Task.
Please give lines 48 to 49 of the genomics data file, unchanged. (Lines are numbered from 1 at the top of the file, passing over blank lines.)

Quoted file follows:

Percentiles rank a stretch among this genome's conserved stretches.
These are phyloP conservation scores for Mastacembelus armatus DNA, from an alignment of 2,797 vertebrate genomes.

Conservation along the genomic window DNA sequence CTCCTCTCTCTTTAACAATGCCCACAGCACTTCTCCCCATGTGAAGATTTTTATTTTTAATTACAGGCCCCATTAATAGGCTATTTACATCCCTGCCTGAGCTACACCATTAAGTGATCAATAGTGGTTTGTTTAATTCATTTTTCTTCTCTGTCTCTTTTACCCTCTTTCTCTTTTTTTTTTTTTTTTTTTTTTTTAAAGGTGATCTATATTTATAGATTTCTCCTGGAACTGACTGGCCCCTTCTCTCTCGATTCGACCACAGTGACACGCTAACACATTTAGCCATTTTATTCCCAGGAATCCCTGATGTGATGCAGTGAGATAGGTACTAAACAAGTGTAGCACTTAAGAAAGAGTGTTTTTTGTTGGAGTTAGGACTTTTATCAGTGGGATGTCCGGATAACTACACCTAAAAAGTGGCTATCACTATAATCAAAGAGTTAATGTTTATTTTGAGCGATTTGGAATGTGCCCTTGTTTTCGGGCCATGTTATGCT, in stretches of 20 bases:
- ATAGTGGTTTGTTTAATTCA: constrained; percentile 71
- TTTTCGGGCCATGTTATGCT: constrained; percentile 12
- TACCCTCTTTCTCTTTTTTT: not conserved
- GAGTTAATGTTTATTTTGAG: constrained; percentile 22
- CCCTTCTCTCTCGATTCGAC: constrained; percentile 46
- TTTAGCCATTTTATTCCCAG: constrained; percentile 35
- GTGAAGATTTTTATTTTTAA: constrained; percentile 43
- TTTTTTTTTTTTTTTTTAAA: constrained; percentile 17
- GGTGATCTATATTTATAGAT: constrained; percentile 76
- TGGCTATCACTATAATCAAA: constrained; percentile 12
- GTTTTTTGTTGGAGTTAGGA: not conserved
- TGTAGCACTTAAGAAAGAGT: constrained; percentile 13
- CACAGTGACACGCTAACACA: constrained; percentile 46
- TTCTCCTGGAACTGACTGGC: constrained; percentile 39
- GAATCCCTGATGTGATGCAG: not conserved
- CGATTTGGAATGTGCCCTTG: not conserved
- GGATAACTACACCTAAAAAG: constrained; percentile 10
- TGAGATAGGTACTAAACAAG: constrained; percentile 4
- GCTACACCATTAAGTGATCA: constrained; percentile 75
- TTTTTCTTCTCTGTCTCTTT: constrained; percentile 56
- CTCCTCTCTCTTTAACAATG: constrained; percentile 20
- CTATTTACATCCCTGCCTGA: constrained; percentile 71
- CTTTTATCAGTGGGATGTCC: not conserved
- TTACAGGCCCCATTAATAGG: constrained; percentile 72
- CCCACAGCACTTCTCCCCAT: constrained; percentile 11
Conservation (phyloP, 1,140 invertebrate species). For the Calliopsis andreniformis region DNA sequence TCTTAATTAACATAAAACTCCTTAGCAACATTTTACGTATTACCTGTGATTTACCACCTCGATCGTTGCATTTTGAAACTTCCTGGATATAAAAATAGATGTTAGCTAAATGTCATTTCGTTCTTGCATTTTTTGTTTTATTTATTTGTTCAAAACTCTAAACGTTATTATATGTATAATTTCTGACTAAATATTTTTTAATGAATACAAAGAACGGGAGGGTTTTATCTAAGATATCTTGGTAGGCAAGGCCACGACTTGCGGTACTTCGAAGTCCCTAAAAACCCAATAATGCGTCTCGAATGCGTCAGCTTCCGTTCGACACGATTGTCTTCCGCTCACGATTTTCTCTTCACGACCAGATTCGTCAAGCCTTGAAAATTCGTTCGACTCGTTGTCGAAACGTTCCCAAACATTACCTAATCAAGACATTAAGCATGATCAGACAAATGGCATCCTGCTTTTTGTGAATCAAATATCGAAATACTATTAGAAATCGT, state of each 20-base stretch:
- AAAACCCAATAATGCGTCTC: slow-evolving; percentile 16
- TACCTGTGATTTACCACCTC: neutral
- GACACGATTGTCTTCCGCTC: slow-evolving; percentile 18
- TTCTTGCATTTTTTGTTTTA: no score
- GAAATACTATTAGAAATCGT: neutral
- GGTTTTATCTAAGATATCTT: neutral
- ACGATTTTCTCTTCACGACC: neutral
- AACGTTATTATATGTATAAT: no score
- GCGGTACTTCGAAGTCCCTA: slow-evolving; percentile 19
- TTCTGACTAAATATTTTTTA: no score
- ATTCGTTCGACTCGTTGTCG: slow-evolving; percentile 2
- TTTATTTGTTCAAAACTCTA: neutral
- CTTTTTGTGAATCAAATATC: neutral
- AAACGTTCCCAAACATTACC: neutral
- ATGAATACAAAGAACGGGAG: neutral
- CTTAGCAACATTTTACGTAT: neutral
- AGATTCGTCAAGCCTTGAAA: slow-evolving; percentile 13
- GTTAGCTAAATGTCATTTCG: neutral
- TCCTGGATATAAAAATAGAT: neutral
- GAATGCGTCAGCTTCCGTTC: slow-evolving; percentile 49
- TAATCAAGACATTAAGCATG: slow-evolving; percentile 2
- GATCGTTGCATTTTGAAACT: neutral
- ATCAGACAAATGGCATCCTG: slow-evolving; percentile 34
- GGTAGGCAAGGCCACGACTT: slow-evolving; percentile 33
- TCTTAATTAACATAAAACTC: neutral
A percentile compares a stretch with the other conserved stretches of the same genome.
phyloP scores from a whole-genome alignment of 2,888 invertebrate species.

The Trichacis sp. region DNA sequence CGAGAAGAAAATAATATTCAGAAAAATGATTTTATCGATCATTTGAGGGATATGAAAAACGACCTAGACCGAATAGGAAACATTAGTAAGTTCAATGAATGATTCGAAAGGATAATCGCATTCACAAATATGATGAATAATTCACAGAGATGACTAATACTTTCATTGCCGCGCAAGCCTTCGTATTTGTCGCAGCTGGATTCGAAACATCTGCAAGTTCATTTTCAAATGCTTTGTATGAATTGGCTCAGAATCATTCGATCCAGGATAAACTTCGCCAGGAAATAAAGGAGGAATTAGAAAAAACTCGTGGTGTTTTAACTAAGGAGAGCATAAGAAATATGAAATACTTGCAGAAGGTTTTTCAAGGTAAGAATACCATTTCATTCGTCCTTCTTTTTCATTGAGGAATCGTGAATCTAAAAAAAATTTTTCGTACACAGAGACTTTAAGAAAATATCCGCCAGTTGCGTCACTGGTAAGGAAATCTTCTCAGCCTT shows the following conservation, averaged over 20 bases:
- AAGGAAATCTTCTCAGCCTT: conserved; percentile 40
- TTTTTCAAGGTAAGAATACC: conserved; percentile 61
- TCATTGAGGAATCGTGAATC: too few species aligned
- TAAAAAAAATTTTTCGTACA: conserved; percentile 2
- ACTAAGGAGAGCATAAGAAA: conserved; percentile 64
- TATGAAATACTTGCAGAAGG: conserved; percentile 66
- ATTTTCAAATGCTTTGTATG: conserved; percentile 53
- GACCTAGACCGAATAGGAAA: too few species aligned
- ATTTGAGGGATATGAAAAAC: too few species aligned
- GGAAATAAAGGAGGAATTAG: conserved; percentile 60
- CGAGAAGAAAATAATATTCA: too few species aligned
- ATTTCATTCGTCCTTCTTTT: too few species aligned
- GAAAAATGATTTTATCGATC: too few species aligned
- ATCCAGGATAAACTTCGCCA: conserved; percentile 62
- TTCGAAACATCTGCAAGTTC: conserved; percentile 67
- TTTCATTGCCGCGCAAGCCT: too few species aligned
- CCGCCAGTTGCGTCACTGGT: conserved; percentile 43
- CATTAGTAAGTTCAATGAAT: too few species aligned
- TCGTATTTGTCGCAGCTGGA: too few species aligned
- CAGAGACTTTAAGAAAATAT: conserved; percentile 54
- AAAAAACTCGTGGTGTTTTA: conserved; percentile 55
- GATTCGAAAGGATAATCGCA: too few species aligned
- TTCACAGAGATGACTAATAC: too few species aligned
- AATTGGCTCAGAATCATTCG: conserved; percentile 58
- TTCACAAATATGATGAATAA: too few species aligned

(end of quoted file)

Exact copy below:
- TCCTGGATATAAAAATAGAT: neutral
- GAATGCGTCAGCTTCCGTTC: slow-evolving; percentile 49